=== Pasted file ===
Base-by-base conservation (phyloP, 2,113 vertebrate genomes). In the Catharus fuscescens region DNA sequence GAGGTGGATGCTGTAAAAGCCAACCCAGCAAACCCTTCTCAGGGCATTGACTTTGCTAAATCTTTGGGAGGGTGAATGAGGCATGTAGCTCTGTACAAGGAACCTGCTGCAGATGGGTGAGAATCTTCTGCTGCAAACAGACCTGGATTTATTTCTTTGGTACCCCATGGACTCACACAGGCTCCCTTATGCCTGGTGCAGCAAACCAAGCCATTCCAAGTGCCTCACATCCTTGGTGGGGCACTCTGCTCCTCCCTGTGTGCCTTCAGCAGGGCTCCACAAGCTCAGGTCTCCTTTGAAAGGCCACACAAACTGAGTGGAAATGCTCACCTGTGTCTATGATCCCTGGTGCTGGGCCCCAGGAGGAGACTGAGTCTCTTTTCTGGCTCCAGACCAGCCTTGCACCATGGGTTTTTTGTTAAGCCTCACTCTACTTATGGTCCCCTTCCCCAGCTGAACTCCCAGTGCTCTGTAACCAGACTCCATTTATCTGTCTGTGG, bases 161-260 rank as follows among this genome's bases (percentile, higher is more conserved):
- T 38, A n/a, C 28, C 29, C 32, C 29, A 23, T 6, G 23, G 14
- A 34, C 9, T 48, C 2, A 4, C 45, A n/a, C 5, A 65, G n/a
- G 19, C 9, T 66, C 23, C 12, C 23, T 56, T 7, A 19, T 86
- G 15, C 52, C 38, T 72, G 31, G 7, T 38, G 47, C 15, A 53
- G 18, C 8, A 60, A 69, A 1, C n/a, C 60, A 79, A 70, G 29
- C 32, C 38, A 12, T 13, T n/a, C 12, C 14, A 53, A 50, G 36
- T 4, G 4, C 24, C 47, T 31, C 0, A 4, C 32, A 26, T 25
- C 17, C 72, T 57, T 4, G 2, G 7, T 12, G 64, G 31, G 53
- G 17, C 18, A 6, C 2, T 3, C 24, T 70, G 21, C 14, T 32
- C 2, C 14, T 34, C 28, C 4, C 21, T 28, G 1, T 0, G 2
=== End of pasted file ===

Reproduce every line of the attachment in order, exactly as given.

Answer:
Base-by-base conservation (phyloP, 2,113 vertebrate genomes). In the Catharus fuscescens region DNA sequence GAGGTGGATGCTGTAAAAGCCAACCCAGCAAACCCTTCTCAGGGCATTGACTTTGCTAAATCTTTGGGAGGGTGAATGAGGCATGTAGCTCTGTACAAGGAACCTGCTGCAGATGGGTGAGAATCTTCTGCTGCAAACAGACCTGGATTTATTTCTTTGGTACCCCATGGACTCACACAGGCTCCCTTATGCCTGGTGCAGCAAACCAAGCCATTCCAAGTGCCTCACATCCTTGGTGGGGCACTCTGCTCCTCCCTGTGTGCCTTCAGCAGGGCTCCACAAGCTCAGGTCTCCTTTGAAAGGCCACACAAACTGAGTGGAAATGCTCACCTGTGTCTATGATCCCTGGTGCTGGGCCCCAGGAGGAGACTGAGTCTCTTTTCTGGCTCCAGACCAGCCTTGCACCATGGGTTTTTTGTTAAGCCTCACTCTACTTATGGTCCCCTTCCCCAGCTGAACTCCCAGTGCTCTGTAACCAGACTCCATTTATCTGTCTGTGG, bases 161-260 rank as follows among this genome's bases (percentile, higher is more conserved):
- T 38, A n/a, C 28, C 29, C 32, C 29, A 23, T 6, G 23, G 14
- A 34, C 9, T 48, C 2, A 4, C 45, A n/a, C 5, A 65, G n/a
- G 19, C 9, T 66, C 23, C 12, C 23, T 56, T 7, A 19, T 86
- G 15, C 52, C 38, T 72, G 31, G 7, T 38, G 47, C 15, A 53
- G 18, C 8, A 60, A 69, A 1, C n/a, C 60, A 79, A 70, G 29
- C 32, C 38, A 12, T 13, T n/a, C 12, C 14, A 53, A 50, G 36
- T 4, G 4, C 24, C 47, T 31, C 0, A 4, C 32, A 26, T 25
- C 17, C 72, T 57, T 4, G 2, G 7, T 12, G 64, G 31, G 53
- G 17, C 18, A 6, C 2, T 3, C 24, T 70, G 21, C 14, T 32
- C 2, C 14, T 34, C 28, C 4, C 21, T 28, G 1, T 0, G 2